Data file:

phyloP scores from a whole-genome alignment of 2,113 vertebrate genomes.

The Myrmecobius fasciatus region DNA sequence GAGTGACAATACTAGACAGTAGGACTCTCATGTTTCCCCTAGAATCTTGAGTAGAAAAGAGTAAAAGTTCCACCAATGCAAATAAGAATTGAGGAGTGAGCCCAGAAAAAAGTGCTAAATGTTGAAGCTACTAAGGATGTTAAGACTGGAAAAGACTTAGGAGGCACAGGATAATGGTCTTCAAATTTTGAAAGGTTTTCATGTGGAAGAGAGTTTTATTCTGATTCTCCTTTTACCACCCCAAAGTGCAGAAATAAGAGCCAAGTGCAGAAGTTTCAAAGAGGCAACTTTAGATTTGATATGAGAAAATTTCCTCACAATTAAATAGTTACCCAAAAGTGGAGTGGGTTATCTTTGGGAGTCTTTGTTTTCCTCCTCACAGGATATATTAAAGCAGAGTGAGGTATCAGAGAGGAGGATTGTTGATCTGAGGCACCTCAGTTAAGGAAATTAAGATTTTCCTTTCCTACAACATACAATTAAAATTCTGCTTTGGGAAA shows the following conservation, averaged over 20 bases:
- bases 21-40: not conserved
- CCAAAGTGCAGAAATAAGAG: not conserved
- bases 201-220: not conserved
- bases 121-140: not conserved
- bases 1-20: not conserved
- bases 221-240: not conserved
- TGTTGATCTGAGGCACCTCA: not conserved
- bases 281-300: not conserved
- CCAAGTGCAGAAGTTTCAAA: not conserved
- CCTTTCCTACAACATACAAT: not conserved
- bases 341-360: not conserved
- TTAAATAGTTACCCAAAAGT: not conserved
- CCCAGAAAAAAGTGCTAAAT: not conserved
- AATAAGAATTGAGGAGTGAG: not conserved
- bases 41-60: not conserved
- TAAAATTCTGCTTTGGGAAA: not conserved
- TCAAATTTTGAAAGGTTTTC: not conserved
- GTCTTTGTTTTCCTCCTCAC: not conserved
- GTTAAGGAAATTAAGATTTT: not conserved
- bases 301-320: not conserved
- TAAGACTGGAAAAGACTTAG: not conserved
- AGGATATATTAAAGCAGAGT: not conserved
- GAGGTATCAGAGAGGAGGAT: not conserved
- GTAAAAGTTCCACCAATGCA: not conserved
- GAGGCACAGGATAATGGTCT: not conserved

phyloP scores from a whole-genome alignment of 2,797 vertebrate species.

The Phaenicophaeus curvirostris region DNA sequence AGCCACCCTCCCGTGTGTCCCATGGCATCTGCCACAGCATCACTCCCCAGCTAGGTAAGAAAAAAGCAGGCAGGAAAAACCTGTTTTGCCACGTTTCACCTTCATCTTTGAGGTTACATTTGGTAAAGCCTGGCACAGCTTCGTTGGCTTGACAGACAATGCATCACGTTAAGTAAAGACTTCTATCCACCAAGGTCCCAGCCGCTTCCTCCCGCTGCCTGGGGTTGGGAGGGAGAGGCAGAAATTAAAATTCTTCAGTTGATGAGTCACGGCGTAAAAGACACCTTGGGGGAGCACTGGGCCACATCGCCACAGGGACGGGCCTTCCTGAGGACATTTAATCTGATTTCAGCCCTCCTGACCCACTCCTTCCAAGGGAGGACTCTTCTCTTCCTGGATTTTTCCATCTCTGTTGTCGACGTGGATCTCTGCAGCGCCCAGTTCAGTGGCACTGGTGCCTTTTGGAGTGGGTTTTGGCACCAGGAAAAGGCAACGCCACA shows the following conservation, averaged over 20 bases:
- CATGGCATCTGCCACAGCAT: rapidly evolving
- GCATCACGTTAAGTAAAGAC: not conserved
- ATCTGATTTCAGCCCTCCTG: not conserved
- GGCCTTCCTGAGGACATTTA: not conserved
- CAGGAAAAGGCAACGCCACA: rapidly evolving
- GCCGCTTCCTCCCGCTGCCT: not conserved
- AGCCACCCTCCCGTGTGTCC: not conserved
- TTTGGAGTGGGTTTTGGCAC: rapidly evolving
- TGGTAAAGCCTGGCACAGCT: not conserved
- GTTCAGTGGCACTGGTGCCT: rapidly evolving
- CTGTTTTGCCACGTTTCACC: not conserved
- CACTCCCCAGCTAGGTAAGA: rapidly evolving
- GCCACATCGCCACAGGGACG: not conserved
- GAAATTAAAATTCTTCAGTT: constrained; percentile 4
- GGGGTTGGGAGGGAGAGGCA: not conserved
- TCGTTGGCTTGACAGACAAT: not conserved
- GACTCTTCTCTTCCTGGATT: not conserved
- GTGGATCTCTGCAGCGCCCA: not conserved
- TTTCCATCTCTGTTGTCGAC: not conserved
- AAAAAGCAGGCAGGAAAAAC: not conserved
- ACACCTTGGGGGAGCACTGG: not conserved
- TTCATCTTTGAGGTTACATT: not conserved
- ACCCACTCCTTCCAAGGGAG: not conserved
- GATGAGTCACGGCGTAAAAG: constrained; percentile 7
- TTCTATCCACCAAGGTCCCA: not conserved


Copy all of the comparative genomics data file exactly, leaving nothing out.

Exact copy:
phyloP scores from a whole-genome alignment of 2,113 vertebrate genomes.

The Myrmecobius fasciatus region DNA sequence GAGTGACAATACTAGACAGTAGGACTCTCATGTTTCCCCTAGAATCTTGAGTAGAAAAGAGTAAAAGTTCCACCAATGCAAATAAGAATTGAGGAGTGAGCCCAGAAAAAAGTGCTAAATGTTGAAGCTACTAAGGATGTTAAGACTGGAAAAGACTTAGGAGGCACAGGATAATGGTCTTCAAATTTTGAAAGGTTTTCATGTGGAAGAGAGTTTTATTCTGATTCTCCTTTTACCACCCCAAAGTGCAGAAATAAGAGCCAAGTGCAGAAGTTTCAAAGAGGCAACTTTAGATTTGATATGAGAAAATTTCCTCACAATTAAATAGTTACCCAAAAGTGGAGTGGGTTATCTTTGGGAGTCTTTGTTTTCCTCCTCACAGGATATATTAAAGCAGAGTGAGGTATCAGAGAGGAGGATTGTTGATCTGAGGCACCTCAGTTAAGGAAATTAAGATTTTCCTTTCCTACAACATACAATTAAAATTCTGCTTTGGGAAA shows the following conservation, averaged over 20 bases:
- bases 21-40: not conserved
- CCAAAGTGCAGAAATAAGAG: not conserved
- bases 201-220: not conserved
- bases 121-140: not conserved
- bases 1-20: not conserved
- bases 221-240: not conserved
- TGTTGATCTGAGGCACCTCA: not conserved
- bases 281-300: not conserved
- CCAAGTGCAGAAGTTTCAAA: not conserved
- CCTTTCCTACAACATACAAT: not conserved
- bases 341-360: not conserved
- TTAAATAGTTACCCAAAAGT: not conserved
- CCCAGAAAAAAGTGCTAAAT: not conserved
- AATAAGAATTGAGGAGTGAG: not conserved
- bases 41-60: not conserved
- TAAAATTCTGCTTTGGGAAA: not conserved
- TCAAATTTTGAAAGGTTTTC: not conserved
- GTCTTTGTTTTCCTCCTCAC: not conserved
- GTTAAGGAAATTAAGATTTT: not conserved
- bases 301-320: not conserved
- TAAGACTGGAAAAGACTTAG: not conserved
- AGGATATATTAAAGCAGAGT: not conserved
- GAGGTATCAGAGAGGAGGAT: not conserved
- GTAAAAGTTCCACCAATGCA: not conserved
- GAGGCACAGGATAATGGTCT: not conserved

phyloP scores from a whole-genome alignment of 2,797 vertebrate species.

The Phaenicophaeus curvirostris region DNA sequence AGCCACCCTCCCGTGTGTCCCATGGCATCTGCCACAGCATCACTCCCCAGCTAGGTAAGAAAAAAGCAGGCAGGAAAAACCTGTTTTGCCACGTTTCACCTTCATCTTTGAGGTTACATTTGGTAAAGCCTGGCACAGCTTCGTTGGCTTGACAGACAATGCATCACGTTAAGTAAAGACTTCTATCCACCAAGGTCCCAGCCGCTTCCTCCCGCTGCCTGGGGTTGGGAGGGAGAGGCAGAAATTAAAATTCTTCAGTTGATGAGTCACGGCGTAAAAGACACCTTGGGGGAGCACTGGGCCACATCGCCACAGGGACGGGCCTTCCTGAGGACATTTAATCTGATTTCAGCCCTCCTGACCCACTCCTTCCAAGGGAGGACTCTTCTCTTCCTGGATTTTTCCATCTCTGTTGTCGACGTGGATCTCTGCAGCGCCCAGTTCAGTGGCACTGGTGCCTTTTGGAGTGGGTTTTGGCACCAGGAAAAGGCAACGCCACA shows the following conservation, averaged over 20 bases:
- CATGGCATCTGCCACAGCAT: rapidly evolving
- GCATCACGTTAAGTAAAGAC: not conserved
- ATCTGATTTCAGCCCTCCTG: not conserved
- GGCCTTCCTGAGGACATTTA: not conserved
- CAGGAAAAGGCAACGCCACA: rapidly evolving
- GCCGCTTCCTCCCGCTGCCT: not conserved
- AGCCACCCTCCCGTGTGTCC: not conserved
- TTTGGAGTGGGTTTTGGCAC: rapidly evolving
- TGGTAAAGCCTGGCACAGCT: not conserved
- GTTCAGTGGCACTGGTGCCT: rapidly evolving
- CTGTTTTGCCACGTTTCACC: not conserved
- CACTCCCCAGCTAGGTAAGA: rapidly evolving
- GCCACATCGCCACAGGGACG: not conserved
- GAAATTAAAATTCTTCAGTT: constrained; percentile 4
- GGGGTTGGGAGGGAGAGGCA: not conserved
- TCGTTGGCTTGACAGACAAT: not conserved
- GACTCTTCTCTTCCTGGATT: not conserved
- GTGGATCTCTGCAGCGCCCA: not conserved
- TTTCCATCTCTGTTGTCGAC: not conserved
- AAAAAGCAGGCAGGAAAAAC: not conserved
- ACACCTTGGGGGAGCACTGG: not conserved
- TTCATCTTTGAGGTTACATT: not conserved
- ACCCACTCCTTCCAAGGGAG: not conserved
- GATGAGTCACGGCGTAAAAG: constrained; percentile 7
- TTCTATCCACCAAGGTCCCA: not conserved